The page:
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Impact of Pre-transplant LVAD Therapy on Survival and Infectious Complications in Heart Transplant Recipients

Session: Poster Abstract Session: Transplant Infectious Diseases
Thursday, October 9, 2014
Room: The Pennsylvania Convention Center: IDExpo Hall BC
Background: Heart failure has become a major epidemic affecting more than 23 million people worldwide. Approximately 550,000 new cases of heart failure are diagnosed annually in the United States. Orthotropic heart transplantation provides the greatest survival benefit for advanced heart failure. However, the demand for donor hearts far exceeds organ supply. Therefore, implantable left ventricular assist devices (LVADs) are increasingly being used as a bridge to transplantation and often as destination myocardial surrogate therapy.

Objective:To analyze the rate of infectious complications and overall survival in heart transplant recipients with and without prior LVAD therapy. 

Methods: We retrospectively reviewed medical records of all heart transplant recipients from January 2007 to June 2013 at 3 Mayo Clinic sites (Rochester, Arizona and Florida). Patients were excluded if: 1) their LVAD was not a Heartmate II device, 2) they had more than one device prior to transplant, 3) if they had a total artificial heart or RVAD implanted, and 4) if the patient died less than 6 months after transplant.Data including patient demographics, comorbid conditions, details of heart transplantation, infectious complications and survival was compared between patients who received LVAD therapy prior to transplant to those who did not.

Results: Overall, 296 patients were eligible for the study. Of these, 65 (22%) patients had received LVAD therapy prior to heart transplant. Majority of the patients were males (70%) and Caucasian (79%). The two groups were similar in terms of demographics and co-morbid conditions. The presence of pre-transplant LVAD did not have any significant effect on time to first infection after transplant (Hazard Ratio: 1.066, 95% CI [0.664 to 1.714], p=0.79). The rate of post-transplant infections was 1.35 for those who received an LVAD and 1.31 for those who did not, p=0.91. Similarly, no difference was seen between the two groups in terms of patient`s survival (HR of 0.484, 95% CI [0.112 to 2.081], p=0.33)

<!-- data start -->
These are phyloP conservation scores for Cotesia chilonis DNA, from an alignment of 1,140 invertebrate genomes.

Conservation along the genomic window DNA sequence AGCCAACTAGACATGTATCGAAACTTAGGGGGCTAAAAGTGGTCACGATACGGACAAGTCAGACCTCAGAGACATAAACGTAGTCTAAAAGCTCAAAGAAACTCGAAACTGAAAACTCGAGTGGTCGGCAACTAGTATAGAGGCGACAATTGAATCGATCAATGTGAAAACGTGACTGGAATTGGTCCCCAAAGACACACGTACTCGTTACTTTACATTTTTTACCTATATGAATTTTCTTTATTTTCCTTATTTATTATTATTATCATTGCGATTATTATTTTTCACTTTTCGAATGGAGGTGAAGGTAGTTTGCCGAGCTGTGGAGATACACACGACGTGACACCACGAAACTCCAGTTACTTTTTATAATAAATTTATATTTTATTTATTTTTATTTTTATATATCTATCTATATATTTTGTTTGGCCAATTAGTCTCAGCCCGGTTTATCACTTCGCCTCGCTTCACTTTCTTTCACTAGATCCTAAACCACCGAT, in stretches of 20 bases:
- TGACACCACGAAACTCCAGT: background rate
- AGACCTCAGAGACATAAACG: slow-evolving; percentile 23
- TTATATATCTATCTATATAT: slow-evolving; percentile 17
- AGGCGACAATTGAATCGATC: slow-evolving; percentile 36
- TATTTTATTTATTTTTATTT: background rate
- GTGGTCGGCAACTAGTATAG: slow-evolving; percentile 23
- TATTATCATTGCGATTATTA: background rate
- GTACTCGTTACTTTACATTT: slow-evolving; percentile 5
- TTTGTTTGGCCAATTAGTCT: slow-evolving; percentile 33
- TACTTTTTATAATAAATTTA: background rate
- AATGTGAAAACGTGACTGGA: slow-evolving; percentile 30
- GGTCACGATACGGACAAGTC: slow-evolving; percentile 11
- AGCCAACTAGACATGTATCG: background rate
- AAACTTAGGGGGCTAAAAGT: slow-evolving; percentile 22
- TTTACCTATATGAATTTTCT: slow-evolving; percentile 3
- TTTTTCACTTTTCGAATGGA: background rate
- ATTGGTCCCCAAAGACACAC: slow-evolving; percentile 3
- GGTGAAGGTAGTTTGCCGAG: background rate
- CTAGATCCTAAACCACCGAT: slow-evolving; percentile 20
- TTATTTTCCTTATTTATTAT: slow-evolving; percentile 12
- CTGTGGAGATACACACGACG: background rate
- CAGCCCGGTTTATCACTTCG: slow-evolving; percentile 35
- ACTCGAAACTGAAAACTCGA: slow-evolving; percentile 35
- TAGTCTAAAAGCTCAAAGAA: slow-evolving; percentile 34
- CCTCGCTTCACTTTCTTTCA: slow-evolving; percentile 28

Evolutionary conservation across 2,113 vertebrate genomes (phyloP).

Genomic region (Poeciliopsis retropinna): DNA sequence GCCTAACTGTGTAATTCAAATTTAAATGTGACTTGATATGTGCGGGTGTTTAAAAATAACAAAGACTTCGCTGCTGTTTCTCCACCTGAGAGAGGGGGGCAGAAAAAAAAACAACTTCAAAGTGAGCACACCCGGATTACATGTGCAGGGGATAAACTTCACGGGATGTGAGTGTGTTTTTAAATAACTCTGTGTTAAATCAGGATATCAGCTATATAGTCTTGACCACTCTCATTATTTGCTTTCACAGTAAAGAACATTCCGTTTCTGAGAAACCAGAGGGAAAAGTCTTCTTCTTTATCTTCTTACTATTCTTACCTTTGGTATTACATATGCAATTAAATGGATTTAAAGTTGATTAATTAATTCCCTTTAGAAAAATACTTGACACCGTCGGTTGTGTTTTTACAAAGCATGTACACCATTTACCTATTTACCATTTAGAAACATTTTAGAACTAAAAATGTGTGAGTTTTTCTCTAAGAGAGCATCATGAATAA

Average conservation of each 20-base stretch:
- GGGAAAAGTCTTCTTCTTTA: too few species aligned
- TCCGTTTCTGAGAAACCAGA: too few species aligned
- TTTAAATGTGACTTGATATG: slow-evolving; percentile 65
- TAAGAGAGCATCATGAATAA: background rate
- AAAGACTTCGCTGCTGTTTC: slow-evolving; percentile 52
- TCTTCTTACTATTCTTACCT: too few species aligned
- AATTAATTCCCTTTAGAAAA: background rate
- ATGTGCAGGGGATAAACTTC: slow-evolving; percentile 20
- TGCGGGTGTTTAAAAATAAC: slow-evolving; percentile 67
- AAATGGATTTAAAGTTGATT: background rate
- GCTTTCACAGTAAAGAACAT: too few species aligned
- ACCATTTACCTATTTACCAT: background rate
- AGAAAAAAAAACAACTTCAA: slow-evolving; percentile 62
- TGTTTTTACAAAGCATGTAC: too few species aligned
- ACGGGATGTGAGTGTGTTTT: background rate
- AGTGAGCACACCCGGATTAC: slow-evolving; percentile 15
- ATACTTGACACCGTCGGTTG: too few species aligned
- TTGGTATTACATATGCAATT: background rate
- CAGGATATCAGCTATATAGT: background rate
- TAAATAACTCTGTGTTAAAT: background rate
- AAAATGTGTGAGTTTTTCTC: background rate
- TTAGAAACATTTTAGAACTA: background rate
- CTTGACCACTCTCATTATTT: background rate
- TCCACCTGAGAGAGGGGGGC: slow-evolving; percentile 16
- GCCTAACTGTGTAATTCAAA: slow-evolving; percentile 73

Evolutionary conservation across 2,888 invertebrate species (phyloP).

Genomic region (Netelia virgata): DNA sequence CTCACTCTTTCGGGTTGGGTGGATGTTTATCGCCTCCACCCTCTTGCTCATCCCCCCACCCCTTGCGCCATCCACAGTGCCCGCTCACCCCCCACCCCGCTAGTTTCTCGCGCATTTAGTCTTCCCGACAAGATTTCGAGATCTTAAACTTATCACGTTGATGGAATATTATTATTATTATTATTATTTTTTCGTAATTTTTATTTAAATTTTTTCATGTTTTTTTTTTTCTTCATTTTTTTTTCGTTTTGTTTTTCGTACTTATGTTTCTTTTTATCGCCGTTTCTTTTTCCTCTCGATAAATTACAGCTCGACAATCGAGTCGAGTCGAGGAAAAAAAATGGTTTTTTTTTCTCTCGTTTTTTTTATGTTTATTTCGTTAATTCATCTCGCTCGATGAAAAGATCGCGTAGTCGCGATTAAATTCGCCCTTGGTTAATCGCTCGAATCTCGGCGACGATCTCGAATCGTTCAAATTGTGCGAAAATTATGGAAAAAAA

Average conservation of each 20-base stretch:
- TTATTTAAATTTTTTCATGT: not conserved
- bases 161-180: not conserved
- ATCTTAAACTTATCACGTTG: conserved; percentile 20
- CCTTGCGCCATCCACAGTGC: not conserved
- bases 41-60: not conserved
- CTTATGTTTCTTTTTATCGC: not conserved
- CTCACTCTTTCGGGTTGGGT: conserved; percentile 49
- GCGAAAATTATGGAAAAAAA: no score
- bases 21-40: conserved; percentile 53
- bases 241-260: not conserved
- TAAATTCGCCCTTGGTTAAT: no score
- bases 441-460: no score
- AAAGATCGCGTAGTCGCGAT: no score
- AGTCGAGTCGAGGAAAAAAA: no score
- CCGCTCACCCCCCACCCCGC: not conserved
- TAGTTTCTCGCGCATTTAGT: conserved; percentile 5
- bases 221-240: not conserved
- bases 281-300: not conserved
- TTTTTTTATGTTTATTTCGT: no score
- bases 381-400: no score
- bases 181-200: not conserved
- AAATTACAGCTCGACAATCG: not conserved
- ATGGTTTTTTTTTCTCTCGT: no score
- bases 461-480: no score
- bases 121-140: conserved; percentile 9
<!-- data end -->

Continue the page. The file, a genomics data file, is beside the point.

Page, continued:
Conclusion: The presence of an LVAD prior to heart transplant does not increase rate of infection post-heart transplant and does not adversely affect survival in these patients.

Sana Arif, MBBS1, Randall Walker, MD2, Mark P. Wilhelm, MD2, Michael Keating, MD3, Lisa Brumble, MD4, Holenarasipur Vikram, MD5, Shimon Kusne, MD6, John Stulak7, Richard Daly7, Matthew a. Hathcock, MS8, Daniel Yip9, Juhsien JC Nienaber, MD10 and Muhammad R. Sohail, MD11, (1)Infectious Diseases, Mayo Clinic, Rochester, MN, (2)Mayo Clinic, Rochester, MN, (3)Infectious Diseases, Mayo Clinic Rochester, Rochester, MN, (4)Infectious Diseases, Mayo Clinic Florida, Jacksonville, FL, (5)Mayo Clinic Arizona, Phoenix, AZ, (6)Division of Infectious Diseases, Mayo Clinic Hospital, Phoenix, AZ, (7)Department of Cardiovascular Surgery, Mayo Clinic, Rochester, MN, (8)Division of Biomedical Statistics and Informatics, Mayo Clinic, Rochester, MN, (9)Department of Cardiovascular Diseases, Mayo Clinic Florida, Jacksonville, FL, (10)Infectious Disease, Mayo Clinic, Rochester, OH, (11)200 First Street SW, Mayo School of Graduate Medical Education, Rochester, MN


S. Arif, None

R. Walker, None

M. P. Wilhelm, None

M. Keating, None

L. Brumble, None

H. Vikram, None

S. Kusne, None

J. Stulak, None

R. Daly, None

M. A. Hathcock, None

D. Yip, None

J. J. Nienaber, None

M. R. Sohail, None

Findings in the abstracts are embargoed until 12:01 a.m. EDT, Oct. 8th with the exception of research findings presented at the IDWeek press conferences.

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